New Year's Around the World Powerpoint

Powerpoint quiz about seven countries' New Year's traditions

Submitted by altirasuto

January 5, 2022

Estimated time: 35 min

This is a powerpoint with quiz questions meant to introduce different countries' New Year's traditions (includes the U.S., Scotland, Greece, Denmark, Spain, Colombia, the Philippines, and South Africa.) It is supposed to be fun and introduce these traditions in a similar way that the New Horizon textbook introduces information about other countries that students will obviously not know; they shouldn't be expected to know correct answers. These are very simplified for the sake of the English level (made for elementary) so I suggest explaining them further in Japanese if possible.

The beginning is focused on my home country (the U.S.) so I suggest if you're not American that you make your own beginning and maybe pull one of the U.S. quiz questions to use later in the ppt. Even if you are from the U.S., it includes a traditional New Year's meal that I believe from my small amount of research is actually only eaten in the South (which I didn't realize until making this ppt as it's normal to me haha) so if you're from the U.S. but don't eat this meal, you should either talk about how it's eaten just in the South or just omit/ replace it! (For simplicity's and familiarity's sake, I called the greens used kale or spinach to help the kids imagine it!!)(Also dollar/yen conversions are very simplified)

How I Run it:
I usually start by doing a number of 3 Hint Quizzes related to the holiday so that the students can easily guess the answer (for example, for my Christmas presentation the quiz answers were like Santa and snow). The number of 3 Hint Quizzes will be the number of teams you will make. Assign the teams and while you're writing/drawing the team names on the board, have them play janken. The order they win will determine the order in which they pick team names. The names are from the selection of 3 Hint Quiz answers. For New Year's, I'll probably do Japan related New Year's items like mochi, kite, karuta, and osechi. I do this naming system because my students regularly do and enjoy 3 hint quizzes. If you have another option, I would suggest you do what they're familiar with so you don't have to spend a lot of time on this part. I just like to keep everything in a similar theme.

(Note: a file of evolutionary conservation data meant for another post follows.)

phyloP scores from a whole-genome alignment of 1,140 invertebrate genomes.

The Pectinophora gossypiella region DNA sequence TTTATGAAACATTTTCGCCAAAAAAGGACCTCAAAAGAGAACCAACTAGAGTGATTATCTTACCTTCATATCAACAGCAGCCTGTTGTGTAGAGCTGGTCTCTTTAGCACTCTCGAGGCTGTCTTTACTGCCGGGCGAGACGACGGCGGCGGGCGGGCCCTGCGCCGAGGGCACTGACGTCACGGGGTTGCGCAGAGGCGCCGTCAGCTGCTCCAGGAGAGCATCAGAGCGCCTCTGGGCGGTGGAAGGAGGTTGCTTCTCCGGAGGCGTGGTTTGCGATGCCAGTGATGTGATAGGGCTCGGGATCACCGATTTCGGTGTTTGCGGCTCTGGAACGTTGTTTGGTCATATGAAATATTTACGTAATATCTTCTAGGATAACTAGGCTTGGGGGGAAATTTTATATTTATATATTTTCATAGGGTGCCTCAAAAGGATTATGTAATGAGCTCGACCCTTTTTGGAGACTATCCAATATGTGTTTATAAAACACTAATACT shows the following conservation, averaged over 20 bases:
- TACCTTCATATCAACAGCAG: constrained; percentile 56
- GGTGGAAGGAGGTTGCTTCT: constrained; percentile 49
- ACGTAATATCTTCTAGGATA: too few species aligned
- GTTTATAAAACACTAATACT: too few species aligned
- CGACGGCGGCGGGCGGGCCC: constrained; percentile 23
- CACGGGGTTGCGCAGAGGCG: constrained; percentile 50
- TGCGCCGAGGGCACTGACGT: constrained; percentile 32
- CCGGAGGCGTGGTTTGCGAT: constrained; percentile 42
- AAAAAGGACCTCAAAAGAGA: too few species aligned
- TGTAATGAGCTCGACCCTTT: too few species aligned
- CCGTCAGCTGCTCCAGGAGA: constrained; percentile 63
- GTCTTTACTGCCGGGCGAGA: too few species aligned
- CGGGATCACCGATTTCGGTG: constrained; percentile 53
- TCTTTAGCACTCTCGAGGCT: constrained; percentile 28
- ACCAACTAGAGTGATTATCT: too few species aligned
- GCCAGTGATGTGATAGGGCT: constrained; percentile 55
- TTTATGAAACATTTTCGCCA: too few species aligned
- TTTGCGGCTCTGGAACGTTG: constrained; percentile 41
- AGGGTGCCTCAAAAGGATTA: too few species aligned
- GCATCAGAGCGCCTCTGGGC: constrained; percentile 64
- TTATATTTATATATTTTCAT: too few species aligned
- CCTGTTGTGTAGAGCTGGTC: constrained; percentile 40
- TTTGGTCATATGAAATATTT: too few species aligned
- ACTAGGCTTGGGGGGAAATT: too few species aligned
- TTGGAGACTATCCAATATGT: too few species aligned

Then just run through the powerpoint, have students try to read if they can/ have them listen. It's very likely you will need to explain some things in Japanese so either have that ready or talk to the HRT/JTE in advance. It should be a fun way for students to learn about things internationally but very basically and to suggest if they're interested that they can do further research.

Please feel free to give suggestions especially if you are from one of these countries or familiar with their traditions!

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  • UonumaRobert January 5, 2022

    Nice use of powerpoint animations. Very cute.

  • AvaWhiteRaven January 6, 2022

    I was just explaining to my husband about the Southern food and its meaning XD Which is all pretty much about money!